In between these two extremes, we have all heard of the plans of businesses to use drones for commercial deliveries. Whether we will one day have our pizza or book orders delivered by air remains to be seen, but they will require significant legislation and insurance preparation, or else major cities could see large numbers of potentially dangerous box carrying devices flying through the air. There are extensive potential safety ramifications that will require new drone laws.
It would seem clear that commercial entities will be required to carry some form of liability insurance for their UAVs. As their use grows, this is a sector that will evolve with it. Increasingly costly drones will need coverage.
What level of coverage should a hobbyist have? Should they be forced to purchase insurance at all? A wide range of situations could be imagined where a crash results in liabilities on the ground, causing either or both of personal injury and property damage.
At the heart of these decisions will be a debate on whom can own and fly and when and where it can be done. Should stores evolve to deliver postal orders locally by air, it would seem reasonable that being a full-time drone pilot ought to become a profession. In which case, an ecosystem of study, examinations, permits, licenses and ongoing training will need to be developed to oversee this space.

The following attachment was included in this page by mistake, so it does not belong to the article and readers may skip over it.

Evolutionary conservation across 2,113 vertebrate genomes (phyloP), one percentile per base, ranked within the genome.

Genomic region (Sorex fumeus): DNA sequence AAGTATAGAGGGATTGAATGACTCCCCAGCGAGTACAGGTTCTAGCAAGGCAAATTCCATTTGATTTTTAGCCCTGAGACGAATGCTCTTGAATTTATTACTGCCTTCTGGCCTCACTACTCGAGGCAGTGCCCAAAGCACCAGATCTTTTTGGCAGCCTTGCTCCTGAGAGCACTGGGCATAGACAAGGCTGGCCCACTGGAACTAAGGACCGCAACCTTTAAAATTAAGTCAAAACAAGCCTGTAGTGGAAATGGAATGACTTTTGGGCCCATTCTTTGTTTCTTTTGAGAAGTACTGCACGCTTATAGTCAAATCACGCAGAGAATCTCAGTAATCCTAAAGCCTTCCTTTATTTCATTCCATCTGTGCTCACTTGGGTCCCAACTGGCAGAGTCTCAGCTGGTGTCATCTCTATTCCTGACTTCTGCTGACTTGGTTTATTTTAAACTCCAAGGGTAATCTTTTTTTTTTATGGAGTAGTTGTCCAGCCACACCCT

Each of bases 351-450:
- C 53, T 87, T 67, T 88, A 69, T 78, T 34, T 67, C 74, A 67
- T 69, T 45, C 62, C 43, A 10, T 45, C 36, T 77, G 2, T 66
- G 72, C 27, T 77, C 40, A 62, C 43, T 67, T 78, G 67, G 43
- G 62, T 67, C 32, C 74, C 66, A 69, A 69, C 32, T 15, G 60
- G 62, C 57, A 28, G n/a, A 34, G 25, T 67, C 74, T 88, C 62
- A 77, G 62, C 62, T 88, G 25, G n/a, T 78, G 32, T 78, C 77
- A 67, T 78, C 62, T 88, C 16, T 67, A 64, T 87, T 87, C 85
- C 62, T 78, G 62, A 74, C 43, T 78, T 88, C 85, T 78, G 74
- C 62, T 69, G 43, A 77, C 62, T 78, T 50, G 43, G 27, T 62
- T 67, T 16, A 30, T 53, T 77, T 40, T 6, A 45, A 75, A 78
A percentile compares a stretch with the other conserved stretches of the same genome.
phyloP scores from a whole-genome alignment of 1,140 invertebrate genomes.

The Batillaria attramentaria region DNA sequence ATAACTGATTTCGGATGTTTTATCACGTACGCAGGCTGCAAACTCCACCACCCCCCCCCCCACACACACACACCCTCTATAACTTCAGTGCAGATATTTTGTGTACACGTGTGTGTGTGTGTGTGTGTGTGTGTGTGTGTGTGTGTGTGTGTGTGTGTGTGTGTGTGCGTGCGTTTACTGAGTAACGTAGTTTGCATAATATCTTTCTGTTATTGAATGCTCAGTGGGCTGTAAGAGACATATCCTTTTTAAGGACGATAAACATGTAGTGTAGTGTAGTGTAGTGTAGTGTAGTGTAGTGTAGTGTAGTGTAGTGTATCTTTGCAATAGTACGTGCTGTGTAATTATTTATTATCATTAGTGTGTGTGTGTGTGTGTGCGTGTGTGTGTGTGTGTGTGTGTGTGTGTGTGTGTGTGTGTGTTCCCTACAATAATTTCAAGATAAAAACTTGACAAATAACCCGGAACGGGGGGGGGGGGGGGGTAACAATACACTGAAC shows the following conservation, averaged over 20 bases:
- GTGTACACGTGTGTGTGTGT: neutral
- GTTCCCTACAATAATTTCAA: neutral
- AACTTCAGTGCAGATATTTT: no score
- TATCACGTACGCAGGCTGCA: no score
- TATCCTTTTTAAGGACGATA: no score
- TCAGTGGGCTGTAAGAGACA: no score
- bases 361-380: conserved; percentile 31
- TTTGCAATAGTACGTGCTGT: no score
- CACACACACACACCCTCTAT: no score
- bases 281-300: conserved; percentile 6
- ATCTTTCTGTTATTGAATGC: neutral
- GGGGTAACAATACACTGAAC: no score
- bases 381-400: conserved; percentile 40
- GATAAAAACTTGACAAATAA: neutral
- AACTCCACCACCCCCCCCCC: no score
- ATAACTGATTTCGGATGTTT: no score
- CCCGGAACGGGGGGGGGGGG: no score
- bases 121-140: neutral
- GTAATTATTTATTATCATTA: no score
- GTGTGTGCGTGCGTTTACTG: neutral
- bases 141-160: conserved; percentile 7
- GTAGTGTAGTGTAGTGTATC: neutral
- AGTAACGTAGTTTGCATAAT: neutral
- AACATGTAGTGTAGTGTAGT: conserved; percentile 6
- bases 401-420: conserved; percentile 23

We anticipate that discussions will need to be held for multiple layers of the space. Applying professional rules and safety standards to amateurs seems to be grossly unfair, but establishing which rules apply to which types of pilots will be important.
For example, should a child with a toy be expected to comply with safety standards and if so what? Should a recreational rc drone owner require a permit to fly? If a permit is required, who should issue it, who should enforce it's use? What rules for flying drones can sensibly be enforced?
The quality of cameras now available relatively inexpensively means that many privacy questions are raised by drone use. Few people would be able to know for sure what the camera on a drone could see when used over a property. This will inevitably lead to situations of conflict where residents try to repel the drone.